When we’re feeling blue, there’s only one thing we want: to heal. We want to move on as soon as possible and get back on track. We don’t want to be in the phase of vulnerability for too long; not everybody has the luxury and privilege to be protected when they’re not prepared. Men tend to isolate themselves from those he values most because he thinks he’s being a burden to them. That’s their way of keeping you out of his problems and showing you he cares apparently (but I don’t agree with this kind of thinking). 




Time is the most important factor when it comes to healing and moving on. It won’t be as sincere and as genuine if the entire process of practicing self-awareness up to accepting the outcome is rushed and manipulated. Give him enough time to heal his wounds. Don’t force him to return things to normal because you have no idea what he’s dealing with. 




It doesn’t hurt to spoil him with extra cuddling and make him feel even more loved especially in his darkest times. Reassure him that you won’t leave by his side. Reassure him that you will still accept even the ugly, hidden parts of himself and love him the way he is. Every nurturing and reassuring word counts to someone who’s been deprived of them. 




Above anything else, choose to be with him. Words are cheap when they’re not backed up with action. Don’t leave him on his weakest days because he’s broken. Humans, in general, are meant to be broken so they can experience a breakthrough. Your relationship isn’t true and strong if you leave because you’re not open to this side of him. He doesn’t have to be always strong and manly for you, and vice versa. 




When you have done all these, understand that there’s nothing more that you can do but to pray for them. A woman can only do so much, and there comes God. Sometimes it’s better not to help someone beyond your capacity simply because you’re not in the position to. Whatever he’s going through, there’s a reason for it. If you constantly interfere with the process, you’re either holding him back from transforming, growing and living.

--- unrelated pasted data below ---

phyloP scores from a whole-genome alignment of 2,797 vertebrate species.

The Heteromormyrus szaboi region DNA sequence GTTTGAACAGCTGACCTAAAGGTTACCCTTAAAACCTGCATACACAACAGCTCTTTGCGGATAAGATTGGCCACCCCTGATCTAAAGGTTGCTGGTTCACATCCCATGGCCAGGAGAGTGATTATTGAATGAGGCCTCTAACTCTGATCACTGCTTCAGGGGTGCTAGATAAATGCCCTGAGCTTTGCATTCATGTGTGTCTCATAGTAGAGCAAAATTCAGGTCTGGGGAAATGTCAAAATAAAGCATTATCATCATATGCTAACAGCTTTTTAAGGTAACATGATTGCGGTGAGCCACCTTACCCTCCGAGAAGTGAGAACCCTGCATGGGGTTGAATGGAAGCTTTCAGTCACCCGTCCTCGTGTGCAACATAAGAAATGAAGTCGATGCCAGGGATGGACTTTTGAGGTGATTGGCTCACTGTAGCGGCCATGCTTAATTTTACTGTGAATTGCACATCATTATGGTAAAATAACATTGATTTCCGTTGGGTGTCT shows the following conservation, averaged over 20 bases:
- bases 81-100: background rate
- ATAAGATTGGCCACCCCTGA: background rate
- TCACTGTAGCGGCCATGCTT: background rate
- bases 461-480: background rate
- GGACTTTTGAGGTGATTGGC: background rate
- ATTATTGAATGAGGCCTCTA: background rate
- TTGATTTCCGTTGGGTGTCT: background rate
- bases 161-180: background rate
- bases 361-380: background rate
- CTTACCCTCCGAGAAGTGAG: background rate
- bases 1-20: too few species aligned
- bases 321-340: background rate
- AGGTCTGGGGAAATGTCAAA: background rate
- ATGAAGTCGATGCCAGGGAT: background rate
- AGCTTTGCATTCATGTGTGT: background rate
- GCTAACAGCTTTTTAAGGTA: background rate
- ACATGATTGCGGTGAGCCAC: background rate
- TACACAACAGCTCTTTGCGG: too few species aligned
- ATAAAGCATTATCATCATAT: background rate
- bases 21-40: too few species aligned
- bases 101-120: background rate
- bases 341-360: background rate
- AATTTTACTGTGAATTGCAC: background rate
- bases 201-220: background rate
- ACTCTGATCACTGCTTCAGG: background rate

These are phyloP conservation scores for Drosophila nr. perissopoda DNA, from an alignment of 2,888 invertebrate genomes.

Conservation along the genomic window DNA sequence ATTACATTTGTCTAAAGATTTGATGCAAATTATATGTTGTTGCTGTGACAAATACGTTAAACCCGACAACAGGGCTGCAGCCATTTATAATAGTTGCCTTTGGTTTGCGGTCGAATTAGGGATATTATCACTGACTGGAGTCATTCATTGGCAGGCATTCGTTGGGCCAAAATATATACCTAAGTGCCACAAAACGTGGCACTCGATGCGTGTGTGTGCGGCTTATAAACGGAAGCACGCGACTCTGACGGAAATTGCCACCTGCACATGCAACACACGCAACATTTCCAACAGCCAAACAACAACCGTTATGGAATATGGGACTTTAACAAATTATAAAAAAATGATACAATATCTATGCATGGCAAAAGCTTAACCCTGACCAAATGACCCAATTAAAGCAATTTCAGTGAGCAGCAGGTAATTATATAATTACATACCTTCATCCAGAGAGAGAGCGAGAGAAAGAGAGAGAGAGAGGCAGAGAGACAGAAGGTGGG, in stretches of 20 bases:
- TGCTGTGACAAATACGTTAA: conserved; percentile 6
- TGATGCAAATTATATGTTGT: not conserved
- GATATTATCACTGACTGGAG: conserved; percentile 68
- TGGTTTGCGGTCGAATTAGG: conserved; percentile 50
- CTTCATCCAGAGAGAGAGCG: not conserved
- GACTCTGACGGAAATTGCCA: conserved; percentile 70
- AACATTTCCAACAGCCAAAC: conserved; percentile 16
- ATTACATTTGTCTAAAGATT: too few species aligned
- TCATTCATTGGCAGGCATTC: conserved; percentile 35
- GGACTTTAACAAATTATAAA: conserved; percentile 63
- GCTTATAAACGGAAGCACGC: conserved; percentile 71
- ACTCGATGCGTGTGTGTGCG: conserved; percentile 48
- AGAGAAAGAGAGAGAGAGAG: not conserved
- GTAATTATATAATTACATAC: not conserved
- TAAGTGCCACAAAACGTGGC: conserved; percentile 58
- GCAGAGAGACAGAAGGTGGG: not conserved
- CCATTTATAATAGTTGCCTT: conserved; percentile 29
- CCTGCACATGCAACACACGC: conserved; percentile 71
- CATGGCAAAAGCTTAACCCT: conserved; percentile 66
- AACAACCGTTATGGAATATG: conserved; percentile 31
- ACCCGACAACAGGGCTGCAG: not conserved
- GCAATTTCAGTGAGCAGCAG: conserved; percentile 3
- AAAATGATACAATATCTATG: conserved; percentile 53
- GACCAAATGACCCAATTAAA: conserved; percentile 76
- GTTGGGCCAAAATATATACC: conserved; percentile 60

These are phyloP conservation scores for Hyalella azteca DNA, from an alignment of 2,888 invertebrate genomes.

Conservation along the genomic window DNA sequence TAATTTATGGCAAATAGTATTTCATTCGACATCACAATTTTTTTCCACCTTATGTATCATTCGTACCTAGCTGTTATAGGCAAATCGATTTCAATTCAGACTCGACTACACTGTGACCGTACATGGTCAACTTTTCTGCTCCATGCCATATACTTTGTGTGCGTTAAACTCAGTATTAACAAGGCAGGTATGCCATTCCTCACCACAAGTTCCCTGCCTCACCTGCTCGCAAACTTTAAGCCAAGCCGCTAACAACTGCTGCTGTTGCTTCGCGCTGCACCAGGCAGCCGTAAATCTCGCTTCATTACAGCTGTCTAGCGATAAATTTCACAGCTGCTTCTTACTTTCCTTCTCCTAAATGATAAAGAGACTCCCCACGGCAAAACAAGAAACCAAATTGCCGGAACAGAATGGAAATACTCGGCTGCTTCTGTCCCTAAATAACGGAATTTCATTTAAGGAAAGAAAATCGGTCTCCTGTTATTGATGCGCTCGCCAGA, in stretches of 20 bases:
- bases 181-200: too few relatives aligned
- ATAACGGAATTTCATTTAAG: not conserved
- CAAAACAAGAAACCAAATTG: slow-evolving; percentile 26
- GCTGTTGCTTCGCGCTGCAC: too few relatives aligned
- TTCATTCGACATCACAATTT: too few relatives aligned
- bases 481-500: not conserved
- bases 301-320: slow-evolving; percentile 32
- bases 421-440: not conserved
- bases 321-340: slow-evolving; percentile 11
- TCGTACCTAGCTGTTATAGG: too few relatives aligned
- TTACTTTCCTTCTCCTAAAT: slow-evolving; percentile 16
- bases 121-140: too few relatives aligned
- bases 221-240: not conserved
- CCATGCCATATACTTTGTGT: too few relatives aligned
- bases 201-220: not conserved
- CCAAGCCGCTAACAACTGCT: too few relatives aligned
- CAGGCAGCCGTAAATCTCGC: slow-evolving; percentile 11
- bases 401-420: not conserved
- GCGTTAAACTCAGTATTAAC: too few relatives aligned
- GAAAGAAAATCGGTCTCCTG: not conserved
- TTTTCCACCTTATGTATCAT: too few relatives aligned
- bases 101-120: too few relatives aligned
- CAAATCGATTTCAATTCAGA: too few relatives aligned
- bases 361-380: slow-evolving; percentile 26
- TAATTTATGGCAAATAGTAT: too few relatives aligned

Pray for him and for what he’s going through. Pray that he will be given the courage, wisdom, patience to overcome the challenge he’s been given. Letting him take advantage of your kindness is a different story. Being manipulated by another person is never right nor does it end well. However, if this happens, don’t cut him out immediately as this happens to all of us — every day we take advantage of God’s love for us.

As humans, it’s normal to feel entitled to a feeling that makes us good about ourselves when it’s shown consistently and sincerely. But we should learn to be in control of this by not expecting anything. We don’t get understood and pampered all the time, and it’s good that we’re not. One way or another, you need to get your life together and help yourself first. 



“Life’s challenges are not supposed to paralyze you; they’re supposed to help you discover who you are.”

Bernice Johnson Reagon

Published by Monique Renegado

Monique started Life Begins At Twenty as a 20-year-old college student from the Philippines. In her lifestyle and wellness blog, she shares first-hand experiences and soulful advice about student life, relationships, mental health, adulting, and self-growth. Monique is passionate about literature, music, public speaking, and family. Besides studying and blogging full-time, she strives hard to become a published author with her first YA fiction novel and poems. Monique is the older sister you wish you had to help you navigate your twenties successfully. If you want a constant drive for motivation and pep talks, be a part of her journey.

8 thoughts on “How to Comfort Your Partner When He's Feeling Down

  1. This is a great post! Thank you for sharing. Sometimes we forget that men need just as much emotional support as women. Everyone has a different coping mechanism so that’s a great point you made.


  2. These are all helpful tips. It's so hard with men sometimes because they don't want to talk about anything. I agree that just being there and listening is super important.